SWONK: And let’s remember: Recessions don’t last forever. They hurt, but we do get out of them. And this isn’t the worst of times. Like a lot of women our age, I remember tough times. I grew up in Detroit in the 1970s and 1980s, when the auto industry was imploding. I used to bring lunch money every single day of high school to pay for my best friend’s lunch, because she had no money. My father was a GM executive, and we did have enough. But I saw him lose much of his wealth in the silver market crisis. And my mom’s credit rating disappeared the day my parents were divorced, when I was 15. She had to start from zero. I learned that you can lose everything — overnight. But what resonates for me is resilience. You can always come back.

CHATZKY: I’d point to another thing: camaraderie. You’ve got to stay accountable — not play money mind games with yourself. If you have a spouse or partner to help, great. Or get a friend involved.

MORE: I actually feel calmer after listening to the two of you. What’s your forecast?

CHATZKY: I am cautiously optimistic that people — especially midlife women — will get their financial lives in shape, maybe refinance some of that debt, save a little extra for an emergency fund. I tend to be very optimistic where the country and the markets are concerned.

SWONK: I agree. I hate to quote Rocky, but he said one thing in the latest movie that really applies. He’s explaining to his son why he wants to get back in the game, and he tells him that it’s not how hard a hit you can give; it’s how hard a hit you can take and keep moving forward. Our economy takes the blows and keeps going forward. That’s a metaphor for many women I know: We take a lot of blows and keep going forward.

Top 10 Ways to Thrive in a Recession

Your Money

Invest in support. Getting advice or a reality check from a financial planner is important when you are uncertain, especially for midlife women, who often have a complex mix to juggle, such as retirement savings, college tuition, and eldercare.

Avoid the buyout — if you can. Many employers offer buyouts in the hope that higher-level, and better-paid, employees will volunteer, making layoffs simpler. Receiving a big chunk of change may sound like a win. But if it won’t power you all the way to retirement, think twice. Remember, a full-time job is not just about the weekly paycheck: It also puts money in your 401(k) and provides health and disability insurance. If you have to buy these things on your own, it costs a fortune.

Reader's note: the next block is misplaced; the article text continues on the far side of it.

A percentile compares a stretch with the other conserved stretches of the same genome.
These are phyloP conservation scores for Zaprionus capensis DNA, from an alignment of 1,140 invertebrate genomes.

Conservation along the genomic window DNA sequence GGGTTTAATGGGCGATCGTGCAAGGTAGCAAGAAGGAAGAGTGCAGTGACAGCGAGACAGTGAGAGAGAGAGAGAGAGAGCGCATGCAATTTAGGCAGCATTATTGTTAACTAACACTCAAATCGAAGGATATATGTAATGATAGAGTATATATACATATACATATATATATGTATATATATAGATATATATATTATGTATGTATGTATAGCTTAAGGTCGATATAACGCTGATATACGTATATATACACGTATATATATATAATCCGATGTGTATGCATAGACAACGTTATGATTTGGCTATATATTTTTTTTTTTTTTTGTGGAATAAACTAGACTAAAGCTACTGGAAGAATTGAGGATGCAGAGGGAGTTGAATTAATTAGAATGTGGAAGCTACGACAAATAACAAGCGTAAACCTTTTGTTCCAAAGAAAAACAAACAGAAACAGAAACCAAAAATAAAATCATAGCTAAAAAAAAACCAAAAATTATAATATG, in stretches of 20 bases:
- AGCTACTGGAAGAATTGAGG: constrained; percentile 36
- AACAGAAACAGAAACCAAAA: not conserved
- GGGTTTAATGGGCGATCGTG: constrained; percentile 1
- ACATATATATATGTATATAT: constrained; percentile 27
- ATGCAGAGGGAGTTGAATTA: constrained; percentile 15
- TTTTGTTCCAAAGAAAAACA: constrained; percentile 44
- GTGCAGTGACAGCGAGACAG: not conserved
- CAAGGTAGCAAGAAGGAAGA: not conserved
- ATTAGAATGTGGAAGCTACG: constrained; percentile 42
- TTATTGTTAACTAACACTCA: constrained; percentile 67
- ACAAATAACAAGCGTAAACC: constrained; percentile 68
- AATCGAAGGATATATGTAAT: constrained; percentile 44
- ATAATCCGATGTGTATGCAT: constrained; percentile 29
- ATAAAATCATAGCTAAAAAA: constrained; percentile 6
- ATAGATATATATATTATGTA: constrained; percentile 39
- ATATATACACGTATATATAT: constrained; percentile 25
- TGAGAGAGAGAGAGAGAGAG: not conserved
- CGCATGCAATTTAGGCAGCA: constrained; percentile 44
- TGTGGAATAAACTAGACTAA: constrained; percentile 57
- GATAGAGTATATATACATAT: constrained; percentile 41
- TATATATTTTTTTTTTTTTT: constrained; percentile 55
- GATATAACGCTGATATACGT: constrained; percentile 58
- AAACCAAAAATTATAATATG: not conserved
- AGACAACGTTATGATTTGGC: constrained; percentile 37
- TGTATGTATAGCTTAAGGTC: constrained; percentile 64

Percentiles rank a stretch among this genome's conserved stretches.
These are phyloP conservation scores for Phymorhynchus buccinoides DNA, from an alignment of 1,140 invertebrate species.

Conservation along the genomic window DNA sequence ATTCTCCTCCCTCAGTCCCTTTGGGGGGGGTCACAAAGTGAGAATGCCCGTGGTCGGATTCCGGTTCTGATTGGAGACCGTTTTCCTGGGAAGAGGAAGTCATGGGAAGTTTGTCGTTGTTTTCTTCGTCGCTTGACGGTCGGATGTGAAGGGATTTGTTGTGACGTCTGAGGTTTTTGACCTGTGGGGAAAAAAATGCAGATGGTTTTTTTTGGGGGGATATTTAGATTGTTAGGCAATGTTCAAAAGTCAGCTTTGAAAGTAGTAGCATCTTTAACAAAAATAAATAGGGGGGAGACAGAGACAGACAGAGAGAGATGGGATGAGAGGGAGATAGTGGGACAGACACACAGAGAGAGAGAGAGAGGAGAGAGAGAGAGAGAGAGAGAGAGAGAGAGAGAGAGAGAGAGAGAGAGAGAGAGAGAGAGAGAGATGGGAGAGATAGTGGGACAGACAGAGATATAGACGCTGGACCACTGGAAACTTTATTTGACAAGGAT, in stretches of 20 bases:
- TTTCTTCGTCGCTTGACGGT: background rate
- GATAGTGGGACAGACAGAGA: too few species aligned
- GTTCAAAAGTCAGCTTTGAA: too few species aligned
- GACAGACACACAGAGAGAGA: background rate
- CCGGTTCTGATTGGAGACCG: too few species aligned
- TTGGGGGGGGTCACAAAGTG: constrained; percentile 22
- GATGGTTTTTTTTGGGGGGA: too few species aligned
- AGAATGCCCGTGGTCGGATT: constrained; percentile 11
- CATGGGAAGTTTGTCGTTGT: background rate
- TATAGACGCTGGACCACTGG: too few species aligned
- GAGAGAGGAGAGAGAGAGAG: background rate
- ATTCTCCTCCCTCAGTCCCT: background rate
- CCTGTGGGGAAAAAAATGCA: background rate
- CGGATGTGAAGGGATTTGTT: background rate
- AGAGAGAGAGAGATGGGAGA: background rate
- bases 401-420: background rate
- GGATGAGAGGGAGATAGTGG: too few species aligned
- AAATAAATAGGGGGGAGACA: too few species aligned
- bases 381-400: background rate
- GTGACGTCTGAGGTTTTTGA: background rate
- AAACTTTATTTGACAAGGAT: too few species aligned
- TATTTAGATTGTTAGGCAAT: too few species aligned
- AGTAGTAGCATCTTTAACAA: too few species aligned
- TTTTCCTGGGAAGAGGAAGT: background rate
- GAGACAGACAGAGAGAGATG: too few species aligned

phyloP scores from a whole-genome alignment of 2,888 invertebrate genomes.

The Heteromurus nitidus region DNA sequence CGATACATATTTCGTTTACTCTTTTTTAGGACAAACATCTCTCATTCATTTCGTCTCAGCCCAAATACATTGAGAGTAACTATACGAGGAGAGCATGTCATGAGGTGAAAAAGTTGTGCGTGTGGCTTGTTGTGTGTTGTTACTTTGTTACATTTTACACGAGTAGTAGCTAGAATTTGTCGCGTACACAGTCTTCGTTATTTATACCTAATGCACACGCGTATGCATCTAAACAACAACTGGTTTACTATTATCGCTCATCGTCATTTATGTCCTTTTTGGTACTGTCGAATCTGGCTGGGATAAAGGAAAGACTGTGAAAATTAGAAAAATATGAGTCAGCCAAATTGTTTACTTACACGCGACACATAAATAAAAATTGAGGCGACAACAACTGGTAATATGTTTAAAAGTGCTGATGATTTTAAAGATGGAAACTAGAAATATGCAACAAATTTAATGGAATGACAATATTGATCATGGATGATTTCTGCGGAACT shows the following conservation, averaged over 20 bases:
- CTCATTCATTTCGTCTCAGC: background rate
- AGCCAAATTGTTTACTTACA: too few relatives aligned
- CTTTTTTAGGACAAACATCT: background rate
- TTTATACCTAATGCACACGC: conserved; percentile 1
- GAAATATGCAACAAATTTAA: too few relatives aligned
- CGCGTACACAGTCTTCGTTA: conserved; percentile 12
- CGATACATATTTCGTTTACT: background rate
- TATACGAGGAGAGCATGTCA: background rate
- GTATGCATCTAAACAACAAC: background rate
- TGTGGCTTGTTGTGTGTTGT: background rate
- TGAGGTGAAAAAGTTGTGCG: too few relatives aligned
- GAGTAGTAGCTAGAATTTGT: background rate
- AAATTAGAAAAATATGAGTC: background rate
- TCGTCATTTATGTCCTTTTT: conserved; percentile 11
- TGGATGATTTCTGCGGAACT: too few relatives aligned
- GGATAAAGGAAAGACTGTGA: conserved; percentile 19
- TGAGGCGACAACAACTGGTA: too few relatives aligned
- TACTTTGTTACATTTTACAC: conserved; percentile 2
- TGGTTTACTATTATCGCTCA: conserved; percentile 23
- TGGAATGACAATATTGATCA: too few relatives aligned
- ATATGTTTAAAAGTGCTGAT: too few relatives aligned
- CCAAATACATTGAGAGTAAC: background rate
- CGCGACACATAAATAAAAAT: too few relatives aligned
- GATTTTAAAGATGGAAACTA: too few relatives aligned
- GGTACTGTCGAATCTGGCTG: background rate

Tune out the stock market noise. Don’t obsess over day-to-day gyrations. Most experts believe that current stock prices already reflect economic bad news. That means prices could go up before other economic signals get cheery again. Don’t bail out at the bottom. And consider buying some favorite stocks while they’re cheaper.

Keep on keeping on. Crunch times can’t be an excuse for cutting back on 401(k) contributions or debt repayments. If you’re in your 20s or 30s, there’s some argument for taking a short break. But if you want to retire, reinvent your career, or make other big moves in the near future, take care of the basics first.

Your Business

Remember: everything is negotiable, even for small businesses, from the rent on office space to the cost of advertising. That’s true in good times, even more so in hard times.

To keep cash flowing, stay lean. Take a close look at expenses: Are you over-ordering supplies? Can you restrict operating hours to save on utility charges? Figure out where you can cut your overhead, make a new plan, and then stick to it.

Test fresh talent. When the economy declines, larger numbers of smart, experienced people enter the market as contractors and freelancers. It’s a great time to try out new people.

Sell globally. As the dollar drops, your products get cheaper for overseas buyers. That makes exporting easier. And the Internet brings you a worldwide audience, so finding customers in other countries is simpler than ever.

Welcome — warily — new investors. It’s tempting to sell a stake in your company or take on partners when times are tough. That could be a great strategy. (International investors may be particularly interested because of the cheap dollar.) But make sure the relationship is one that will work over time.

Go online. For financial help, the Internet keeps getting better. You can get up-to-the-minute information — on mortgage and car loan rates, for example. Graphics and interactive tools make complex information more digestible. Some sites are very specific.

For the name of a fee-only financial planner, go to the National Association of Personal Financial Advisors:

Or check out sites for individual planners, such as Karen C. Altfest, a source for this story:

Business owners can try the Small Business Administration, the National Association of Women Business Owners, or Key Bank, also a source for this story:

Other sites give a mix of general financial advice and information, from how to roll over a 401(k) to hints for investing in commodities. Try these:

— Jolie Solomon

Originally published in MORE magazine, May 2008.

First Published Mon, 2009-04-06 18:18